The Restore Louisiana Homeowner Assistance Program on Monday began issuing the first round of checks to homeowners who were caught in the “duplication of benefits” trap, program officials announced.
After the devastating 2016 floods, the federal government advised victims to apply for a Small Business Administration loan to help pay for home repairs. Applicants who were approved for the loan were denied access to Restore Louisiana money, whether they accepted the loan or not.
Federal legislation approved last fall cleared the way for affected homeowners to get Restore dollars. But the U.S. Department of Housing and Urban Development didn’t issue necessary guidance about how the change would be applied until June.
This first disbursement of grant funds will go to about 230 homeowners who were approved for an SBA loan but declined or canceled the loan and have already executed their grant agreement with the Restore program, officials say. About 800 homeowners who declined or canceled their approved SBA loan in its entirety and received a grant determination, but have not executed their grant agreement, will receive notice of their increased award, adjusted to remove the entire SBA loan amount from their benefits calculation.
Pat Forbes, executive director of the Louisiana Office of Community Development, said program officials are doing “everything we can” to work with federal officials and speed up the release of more funds.
“Since the guidance was published a few weeks ago, we have been working with HUD to ensure the quickest possible delivery of funds to those homeowners who have been waiting so long for this assistance,” Forbes said in a prepared statement. “While I am proud of our work to expedite delivery of these critical recovery dollars to the flood-impacted homeowners who should have never been further victimized by this federal penalty in the first place, we understand that this process can never move fast enough.”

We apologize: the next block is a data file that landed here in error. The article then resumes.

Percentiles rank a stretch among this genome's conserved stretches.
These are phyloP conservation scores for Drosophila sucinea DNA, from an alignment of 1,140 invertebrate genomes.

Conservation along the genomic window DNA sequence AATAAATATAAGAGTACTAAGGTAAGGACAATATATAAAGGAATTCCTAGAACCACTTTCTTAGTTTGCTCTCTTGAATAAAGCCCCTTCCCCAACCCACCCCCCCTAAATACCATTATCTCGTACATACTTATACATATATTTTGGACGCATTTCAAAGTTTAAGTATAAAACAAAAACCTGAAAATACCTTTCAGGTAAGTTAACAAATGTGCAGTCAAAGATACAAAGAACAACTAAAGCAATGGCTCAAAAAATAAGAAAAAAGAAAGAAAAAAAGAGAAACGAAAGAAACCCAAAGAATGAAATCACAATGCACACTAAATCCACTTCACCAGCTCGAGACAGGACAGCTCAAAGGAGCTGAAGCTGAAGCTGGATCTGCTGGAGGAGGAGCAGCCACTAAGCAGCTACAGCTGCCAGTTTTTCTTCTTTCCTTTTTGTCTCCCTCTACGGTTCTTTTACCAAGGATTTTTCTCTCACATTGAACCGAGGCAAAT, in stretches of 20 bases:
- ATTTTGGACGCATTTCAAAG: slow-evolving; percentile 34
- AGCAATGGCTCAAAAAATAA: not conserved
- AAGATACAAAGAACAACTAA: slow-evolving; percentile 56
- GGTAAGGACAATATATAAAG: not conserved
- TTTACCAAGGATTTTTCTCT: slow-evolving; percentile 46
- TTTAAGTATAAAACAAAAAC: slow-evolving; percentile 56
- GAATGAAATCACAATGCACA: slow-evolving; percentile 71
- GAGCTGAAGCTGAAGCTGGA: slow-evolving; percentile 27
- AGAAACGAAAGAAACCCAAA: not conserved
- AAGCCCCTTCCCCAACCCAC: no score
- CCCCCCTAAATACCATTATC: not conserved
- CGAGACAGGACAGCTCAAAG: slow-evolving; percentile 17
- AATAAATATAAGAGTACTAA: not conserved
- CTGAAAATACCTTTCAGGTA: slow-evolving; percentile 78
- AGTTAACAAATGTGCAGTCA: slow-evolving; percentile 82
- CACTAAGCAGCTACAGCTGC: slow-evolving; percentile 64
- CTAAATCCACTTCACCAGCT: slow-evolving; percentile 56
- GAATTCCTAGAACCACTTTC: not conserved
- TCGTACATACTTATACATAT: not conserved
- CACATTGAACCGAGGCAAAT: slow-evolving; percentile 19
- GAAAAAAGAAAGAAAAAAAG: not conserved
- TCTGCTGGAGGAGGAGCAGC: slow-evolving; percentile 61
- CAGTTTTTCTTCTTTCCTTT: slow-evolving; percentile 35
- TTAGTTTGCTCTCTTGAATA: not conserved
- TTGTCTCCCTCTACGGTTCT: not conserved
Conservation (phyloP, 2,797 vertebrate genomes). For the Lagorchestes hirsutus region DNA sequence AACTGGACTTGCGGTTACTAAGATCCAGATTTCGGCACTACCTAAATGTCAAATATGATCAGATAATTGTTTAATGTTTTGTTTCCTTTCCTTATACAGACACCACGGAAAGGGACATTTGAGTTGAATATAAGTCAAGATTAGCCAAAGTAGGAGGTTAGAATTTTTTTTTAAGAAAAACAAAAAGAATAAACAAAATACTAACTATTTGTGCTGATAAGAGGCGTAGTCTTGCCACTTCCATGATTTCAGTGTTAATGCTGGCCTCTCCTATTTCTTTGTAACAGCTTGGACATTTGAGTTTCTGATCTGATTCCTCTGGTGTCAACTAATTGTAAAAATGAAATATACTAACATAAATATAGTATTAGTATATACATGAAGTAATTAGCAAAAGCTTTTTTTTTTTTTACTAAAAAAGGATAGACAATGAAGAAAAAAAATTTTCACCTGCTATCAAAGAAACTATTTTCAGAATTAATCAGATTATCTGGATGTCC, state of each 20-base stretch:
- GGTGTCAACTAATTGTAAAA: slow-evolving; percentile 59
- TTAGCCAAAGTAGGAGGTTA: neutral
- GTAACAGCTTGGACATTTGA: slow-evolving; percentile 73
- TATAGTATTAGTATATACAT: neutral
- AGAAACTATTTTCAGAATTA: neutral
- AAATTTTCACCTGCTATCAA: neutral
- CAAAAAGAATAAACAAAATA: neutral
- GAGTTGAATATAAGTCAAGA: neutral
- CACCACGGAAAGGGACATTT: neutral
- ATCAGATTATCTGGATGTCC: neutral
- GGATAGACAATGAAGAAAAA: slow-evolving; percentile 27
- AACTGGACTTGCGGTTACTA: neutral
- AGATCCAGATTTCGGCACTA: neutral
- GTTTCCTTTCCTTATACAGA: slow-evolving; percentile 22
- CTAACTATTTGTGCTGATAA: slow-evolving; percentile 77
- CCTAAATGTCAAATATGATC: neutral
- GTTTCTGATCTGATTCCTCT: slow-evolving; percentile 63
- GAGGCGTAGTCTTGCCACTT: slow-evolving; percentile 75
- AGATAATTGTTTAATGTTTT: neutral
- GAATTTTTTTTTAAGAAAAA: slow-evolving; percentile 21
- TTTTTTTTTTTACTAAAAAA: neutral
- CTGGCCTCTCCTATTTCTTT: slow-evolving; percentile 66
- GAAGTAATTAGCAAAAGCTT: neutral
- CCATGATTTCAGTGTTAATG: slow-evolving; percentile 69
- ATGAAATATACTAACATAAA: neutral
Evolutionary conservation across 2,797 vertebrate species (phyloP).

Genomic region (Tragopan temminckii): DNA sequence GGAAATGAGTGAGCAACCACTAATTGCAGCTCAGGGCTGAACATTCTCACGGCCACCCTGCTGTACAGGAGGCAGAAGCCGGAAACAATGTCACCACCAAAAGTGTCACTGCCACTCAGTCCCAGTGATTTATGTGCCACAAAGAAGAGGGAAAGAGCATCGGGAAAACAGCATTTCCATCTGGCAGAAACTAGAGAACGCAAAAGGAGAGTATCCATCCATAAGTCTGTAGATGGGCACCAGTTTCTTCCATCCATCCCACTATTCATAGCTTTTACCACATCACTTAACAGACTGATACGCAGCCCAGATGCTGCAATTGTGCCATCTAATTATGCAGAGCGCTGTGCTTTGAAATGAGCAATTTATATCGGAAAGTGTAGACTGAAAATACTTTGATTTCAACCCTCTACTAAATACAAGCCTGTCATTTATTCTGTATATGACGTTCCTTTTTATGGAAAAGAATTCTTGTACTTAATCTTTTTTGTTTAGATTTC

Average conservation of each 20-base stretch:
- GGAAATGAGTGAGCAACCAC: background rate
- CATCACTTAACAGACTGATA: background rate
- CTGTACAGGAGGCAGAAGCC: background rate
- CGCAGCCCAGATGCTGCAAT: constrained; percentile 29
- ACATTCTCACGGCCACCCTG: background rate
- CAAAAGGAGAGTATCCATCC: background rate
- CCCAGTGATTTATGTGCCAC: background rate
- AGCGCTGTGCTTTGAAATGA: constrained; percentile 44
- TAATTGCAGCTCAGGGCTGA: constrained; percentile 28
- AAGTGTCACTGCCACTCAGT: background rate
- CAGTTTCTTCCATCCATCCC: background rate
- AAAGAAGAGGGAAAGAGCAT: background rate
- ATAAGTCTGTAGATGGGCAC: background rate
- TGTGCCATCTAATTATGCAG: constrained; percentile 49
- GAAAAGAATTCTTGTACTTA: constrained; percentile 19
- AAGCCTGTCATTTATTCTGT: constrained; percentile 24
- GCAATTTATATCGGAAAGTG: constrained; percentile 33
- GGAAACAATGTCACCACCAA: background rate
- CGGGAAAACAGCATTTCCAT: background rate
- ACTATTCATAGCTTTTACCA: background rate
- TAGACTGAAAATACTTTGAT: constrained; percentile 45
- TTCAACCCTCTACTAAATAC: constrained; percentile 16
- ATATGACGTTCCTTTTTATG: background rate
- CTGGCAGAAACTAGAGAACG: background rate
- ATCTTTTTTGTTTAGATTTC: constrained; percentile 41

HUD’s guidance stipulates Louisiana must submit an Action Plan Amendment to HUD for approval before Restore Louisiana can begin providing money to repay SBA loans disbursed to homeowners. The Office of Community Development is writing the amendment and plans to publish it within a week.
HUD says the program must ensure at least 55 percent of all grant funds go to the benefit of low- to moderate-income households. Once the APA is approved, which officials say could take up to three months, the program expects to be able to provide funds for repayment of the drawn down amounts of SBA loans for all households at or below 120 percent of their area’s median income.
HUD’s guidance requires higher-income households, which may receive only partial reimbursement, to demonstrate a financial “hardship” to be eligible. In the coming weeks, Restore Louisiana officials plan to send a survey to homeowners that will assist OCD in developing a “broad and inclusive set of criteria” for hardship exceptions. The criteria for exceptions must be part of the APA approved by HUD, which also will approve homeowners’ individual hardship justifications on a case-by-case basis.